© 2022 WFAE
90.7 Charlotte 93.7 Southern Pines 90.3 Hickory 106.1 Laurinburg
Play Live Radio
Next Up:
0:00
0:00
Available On Air Stations

Charlotte City Council Member Says Police Knew He Was At George Floyd Protest Before His Arrest

File photo of City Council member Braxton Winston, January 14, 2019.
David Boraks
/
WFAE
File photo of City Council member Braxton Winston, January 14, 2019.

Charlotte City council member Braxton Winston said Tuesday that he had communicated with Charlotte-Mecklenburg police before he was arrested at a protest Friday night in west Charlotte.

The protest was in response to the killing of George Floyd by a Minneapolis police officer. CMPD arrested and charged Winston with failure to disperse. Winston spoke to Mike Collins on WFAE’s Charlotte Talks Tuesday morning.

"I can tell you yes, CMPD did know that I was out there." Winston said. "I cannot tell you about the people that jumped on me and arrested me and what their mindset was."

Winston did not go further in describing the processing of being arrested and booked for failing to disperse, as he says he is still in legal proceedings.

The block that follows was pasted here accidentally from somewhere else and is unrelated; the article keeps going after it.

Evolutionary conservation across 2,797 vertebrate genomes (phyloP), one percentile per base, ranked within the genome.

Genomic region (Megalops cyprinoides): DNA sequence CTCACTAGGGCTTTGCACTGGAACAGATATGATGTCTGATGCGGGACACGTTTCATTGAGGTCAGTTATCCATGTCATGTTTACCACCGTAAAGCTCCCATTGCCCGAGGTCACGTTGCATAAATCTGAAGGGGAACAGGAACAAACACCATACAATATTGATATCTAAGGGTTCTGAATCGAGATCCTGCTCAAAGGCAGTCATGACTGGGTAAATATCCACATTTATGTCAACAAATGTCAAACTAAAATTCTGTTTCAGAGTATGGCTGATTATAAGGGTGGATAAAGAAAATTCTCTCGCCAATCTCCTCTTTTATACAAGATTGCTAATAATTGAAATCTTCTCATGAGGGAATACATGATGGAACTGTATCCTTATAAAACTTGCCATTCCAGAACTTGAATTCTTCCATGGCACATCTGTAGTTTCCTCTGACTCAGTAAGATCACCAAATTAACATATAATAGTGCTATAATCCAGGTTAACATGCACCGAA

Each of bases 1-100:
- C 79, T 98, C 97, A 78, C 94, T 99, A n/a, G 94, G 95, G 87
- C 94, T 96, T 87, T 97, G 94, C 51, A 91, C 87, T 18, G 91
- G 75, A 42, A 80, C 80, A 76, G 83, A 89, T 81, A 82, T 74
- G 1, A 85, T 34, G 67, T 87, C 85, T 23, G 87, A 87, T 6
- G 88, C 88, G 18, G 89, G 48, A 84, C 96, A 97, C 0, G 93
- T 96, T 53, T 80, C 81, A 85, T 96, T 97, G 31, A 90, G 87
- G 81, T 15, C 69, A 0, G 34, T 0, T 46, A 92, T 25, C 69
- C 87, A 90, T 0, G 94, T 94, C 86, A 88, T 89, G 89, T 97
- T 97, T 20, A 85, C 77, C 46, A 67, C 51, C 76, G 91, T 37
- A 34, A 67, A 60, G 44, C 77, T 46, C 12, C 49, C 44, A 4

Winston maintained he was helping to deescalate the situation between police and protesters. In an exchange at a public meeting Monday afternoon with deputy police chief Johnny Jennings, who will become police chief after Kerr Putney retires in September, Winston asked what he could have done not to be arrested. Jennings said Winston could have left the protest after police ordered protesters to disperse.

Winston also spoke to Charlotte talks about the differences between 2016's protests after the killing of Keith Lamont Scott and CMPD's issues in using its deescalation policy. The department revised its written deescalation policy in 2019 after community feedback and the killing of Danquirs Franklin.

You can listen to the full episode of Tuesday's Charlotte Talks here.

_

Michael Falero is a radio reporter, currently covering voting and the 2020 election. He previously covered environment and energy for WFAE. Before joining WFAE in 2019, Michael worked as a producer for a number of local news podcasts based in Charlotte and Boston. He's a graduate of the Transom Story Workshop intensive on Cape Cod and UNC Chapel Hill.